En Suite: From an ROI perspective, adding an owner’s bathroom to a home that doesn’t have one is often a win, where possible. And since the people making the homebuying decision will typically live in the owner’s suite, a full luxe bathroom with walk-in closets and upscale features can be a big selling point. However, keep in mind your home’s neighborhood and likely buyers. You don’t want to pour money into a luxury upgrade that may not fit the price range of your neighborhood.

Free-standing tub: Most homebuilders use tub/shower inserts that connect to the wall, as they’re less expensive. However, a free-standing tub is an eye-catching feature that can make your bathroom pop!

Keep it neutral: Homebuyers always want a home they can see themselves in or redecorate to fit their preferred aesthetic. Therefore, a neutral palette will appeal to most potential buyers, as they won’t have to retile or renovate the bathroom to change a bold color scheme they dislike.

Paying For Your Bathroom Addition

There are many great tools to finance home improvement projects, such as a bathroom addition. Tapping your home’s equity to pay for improvements that enhance that equity is always a smart play.

Home Equity Loan (HELoan)

A Home Equity Loan uses the equity you’ve built in your home as security for the loan, usually resulting in a lower interest rate than an unsecured loan.

Home Equity Line of Credit (HELOC)

A Home Equity Line of Credit also uses your home equity as security which may also provide a lower interest rate than unsecured loans. However, a HELOC is a revolving credit account, unlike a HELoan. A HELoan is typically disbursed as a lump sum, whereas a HELOC, like a credit card, allows you to borrow up to the credit limit and then borrow again as you pay it down. A HELOC is a popular option as it allows you to pay off part of a project and re-access those funds again for additional home improvements.

Personal Loans

Personal loans through Prosper are offered for a variety of purposes, including home improvement. These loans provide quick funding and customizable terms, and there’s no pre-payment penalty, so if your project comes in under budget, you can return your unused funds with no hassle!

Building Your Dream Bathroom

Bathroom additions may not be the cheapest project to improve your home, but when you have clear plans and thoughtful decisions, they can have a strong return on investment and improve your home’s equity. And in the meantime, you get the benefit of having a new bathroom in your home!

All personal loans made by WebBank.


To help the government fight the funding of terrorism and money laundering activities, Federal law requires all financial institutions to obtain, verify, and record information that identifies each person who opens an account.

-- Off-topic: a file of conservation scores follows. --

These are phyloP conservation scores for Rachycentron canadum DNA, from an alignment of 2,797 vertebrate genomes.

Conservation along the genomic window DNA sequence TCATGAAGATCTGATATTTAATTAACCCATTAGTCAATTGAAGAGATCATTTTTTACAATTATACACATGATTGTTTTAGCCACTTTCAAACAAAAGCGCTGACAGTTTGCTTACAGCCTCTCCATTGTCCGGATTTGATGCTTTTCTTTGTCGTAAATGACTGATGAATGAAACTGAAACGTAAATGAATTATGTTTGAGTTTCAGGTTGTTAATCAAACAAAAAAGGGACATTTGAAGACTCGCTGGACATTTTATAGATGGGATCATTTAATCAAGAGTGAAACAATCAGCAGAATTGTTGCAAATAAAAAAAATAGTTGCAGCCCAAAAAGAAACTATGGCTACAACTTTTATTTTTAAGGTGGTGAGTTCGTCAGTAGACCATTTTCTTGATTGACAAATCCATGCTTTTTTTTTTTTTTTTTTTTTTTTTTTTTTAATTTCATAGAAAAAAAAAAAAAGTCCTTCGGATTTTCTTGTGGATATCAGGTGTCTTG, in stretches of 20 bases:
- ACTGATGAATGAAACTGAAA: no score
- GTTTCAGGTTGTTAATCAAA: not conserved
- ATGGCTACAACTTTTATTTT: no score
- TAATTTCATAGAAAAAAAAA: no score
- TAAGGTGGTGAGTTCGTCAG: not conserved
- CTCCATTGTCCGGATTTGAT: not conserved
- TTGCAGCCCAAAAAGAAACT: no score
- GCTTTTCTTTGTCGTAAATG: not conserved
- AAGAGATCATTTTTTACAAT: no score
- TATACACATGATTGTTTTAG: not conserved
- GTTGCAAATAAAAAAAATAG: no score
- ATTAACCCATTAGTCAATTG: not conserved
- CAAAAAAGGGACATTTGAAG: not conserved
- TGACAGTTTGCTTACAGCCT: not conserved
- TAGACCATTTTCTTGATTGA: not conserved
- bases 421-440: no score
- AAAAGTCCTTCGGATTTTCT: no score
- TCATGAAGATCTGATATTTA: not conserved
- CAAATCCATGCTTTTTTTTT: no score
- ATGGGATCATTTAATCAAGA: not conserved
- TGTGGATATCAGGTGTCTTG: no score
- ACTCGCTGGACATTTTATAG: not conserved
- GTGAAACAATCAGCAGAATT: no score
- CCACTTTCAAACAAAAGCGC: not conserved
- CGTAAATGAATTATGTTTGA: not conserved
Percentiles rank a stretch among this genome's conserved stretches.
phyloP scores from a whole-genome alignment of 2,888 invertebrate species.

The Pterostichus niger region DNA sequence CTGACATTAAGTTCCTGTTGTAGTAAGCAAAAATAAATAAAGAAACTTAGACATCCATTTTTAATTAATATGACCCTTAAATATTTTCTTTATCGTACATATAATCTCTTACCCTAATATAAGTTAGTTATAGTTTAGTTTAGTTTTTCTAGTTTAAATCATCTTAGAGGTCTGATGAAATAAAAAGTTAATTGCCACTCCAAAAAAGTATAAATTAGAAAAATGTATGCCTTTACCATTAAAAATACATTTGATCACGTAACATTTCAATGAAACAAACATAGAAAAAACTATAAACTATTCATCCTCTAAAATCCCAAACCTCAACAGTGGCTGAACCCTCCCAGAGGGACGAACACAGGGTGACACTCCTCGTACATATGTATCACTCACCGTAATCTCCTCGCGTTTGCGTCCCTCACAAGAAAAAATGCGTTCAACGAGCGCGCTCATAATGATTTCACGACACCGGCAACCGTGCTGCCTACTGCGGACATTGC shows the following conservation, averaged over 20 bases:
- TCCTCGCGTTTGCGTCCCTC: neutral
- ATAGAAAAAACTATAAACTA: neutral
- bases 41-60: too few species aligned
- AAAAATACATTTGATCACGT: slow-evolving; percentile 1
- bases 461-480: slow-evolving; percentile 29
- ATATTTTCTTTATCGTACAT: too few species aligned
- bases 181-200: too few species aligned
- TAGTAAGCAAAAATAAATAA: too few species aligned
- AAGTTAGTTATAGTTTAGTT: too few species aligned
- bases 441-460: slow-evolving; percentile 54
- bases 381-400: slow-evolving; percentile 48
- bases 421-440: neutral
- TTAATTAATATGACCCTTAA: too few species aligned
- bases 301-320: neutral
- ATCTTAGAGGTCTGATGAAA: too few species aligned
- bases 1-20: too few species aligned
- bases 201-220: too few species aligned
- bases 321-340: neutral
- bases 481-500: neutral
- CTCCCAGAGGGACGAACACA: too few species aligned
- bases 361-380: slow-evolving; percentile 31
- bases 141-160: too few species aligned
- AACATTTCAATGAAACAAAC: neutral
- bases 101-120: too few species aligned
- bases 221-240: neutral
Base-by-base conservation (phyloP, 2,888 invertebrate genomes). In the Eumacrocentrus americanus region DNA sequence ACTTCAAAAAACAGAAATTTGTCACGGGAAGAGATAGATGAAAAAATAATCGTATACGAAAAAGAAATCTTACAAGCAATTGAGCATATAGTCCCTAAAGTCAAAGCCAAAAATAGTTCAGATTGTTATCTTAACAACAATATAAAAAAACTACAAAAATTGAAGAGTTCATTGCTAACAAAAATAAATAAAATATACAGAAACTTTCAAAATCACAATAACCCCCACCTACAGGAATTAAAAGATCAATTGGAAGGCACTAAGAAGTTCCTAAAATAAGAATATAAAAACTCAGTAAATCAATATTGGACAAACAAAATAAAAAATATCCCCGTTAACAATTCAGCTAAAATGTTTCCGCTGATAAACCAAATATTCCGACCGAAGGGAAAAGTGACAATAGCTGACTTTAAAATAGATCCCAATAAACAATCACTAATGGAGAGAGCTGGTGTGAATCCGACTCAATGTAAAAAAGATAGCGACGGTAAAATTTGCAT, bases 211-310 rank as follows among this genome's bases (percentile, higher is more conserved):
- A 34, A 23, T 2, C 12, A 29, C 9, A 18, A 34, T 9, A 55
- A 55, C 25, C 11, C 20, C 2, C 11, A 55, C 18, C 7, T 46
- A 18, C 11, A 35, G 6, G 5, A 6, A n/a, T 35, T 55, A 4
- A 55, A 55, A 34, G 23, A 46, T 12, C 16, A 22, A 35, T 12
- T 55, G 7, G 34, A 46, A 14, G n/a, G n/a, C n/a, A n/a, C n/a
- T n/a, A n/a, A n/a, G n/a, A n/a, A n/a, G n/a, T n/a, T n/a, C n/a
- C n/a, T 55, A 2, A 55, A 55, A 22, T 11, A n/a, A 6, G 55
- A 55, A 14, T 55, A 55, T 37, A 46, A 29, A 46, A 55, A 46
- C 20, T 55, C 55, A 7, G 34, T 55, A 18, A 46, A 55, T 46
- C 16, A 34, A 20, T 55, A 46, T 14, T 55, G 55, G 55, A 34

What this means for you: When you open an account, we will ask for your name, address, date of birth, and other information that will allow us to identify you. We may also ask to see your driver’s license or other identifying documents.

Eligibility for a HELOC up to $500,000 depends on the information provided in the HELOC application. Borrower must take an initial draw of $50,000 at closing. Subsequent draws are prohibited during the first 90 days following closing. After the first 90 days following closing, subsequent draws must be $1,000 or more (not applicable in Texas). Loans above $250,000 require an in-home appraisal. Loans above $250,000 require title insurance.

The time it takes to get cash is measured from the time the Lending Partner receives all documents requested from the applicant and assumes the applicant’s stated income, property and title information provided in the loan application matches the requested documents and any supporting information. Spring EQ borrowers get their cash on average in 18 days. The time period calculation to get cash is based on the last 6 months of 2021 loan fundings, assumes the funds are wired, excludes weekends, and excludes the government-mandated 3-day right of rescission grace period. The amount of time it takes to get cash will vary depending on the applicant’s respective financial circumstances and the Lending Partner’s current volume of applications.

Spring EQ cannot use a borrower’s home equity funds to pay (in part or in full) Spring EQ non-homestead debt at account opening. Minimum draw in Texas is $4,000. To access HELOC funds, borrower must request convenience checks.

Interest rates may be adjusted based on factors related to the applicant’s credit profile, income and debt ratios, the presence of existing liens against and the location of the subject property, the occupancy status of the subject property, as well as the initial draw amount taken at the time of closing. Speak to a Prosper Agent for details.

Qualified applicants may borrow up to 90% of their home’s value (not applicable in Texas). This does not apply to investment properties. For Texas HELOCs, qualified applicants may borrow up to 80% of their home’s value.

HELOCs through Prosper may not be available in all states. Please carefully review your HELOC credit agreement for more information.

All HELOCs are underwritten and issued by Spring EQ, LLC, an Equal Housing Lender. NMLS #1464945.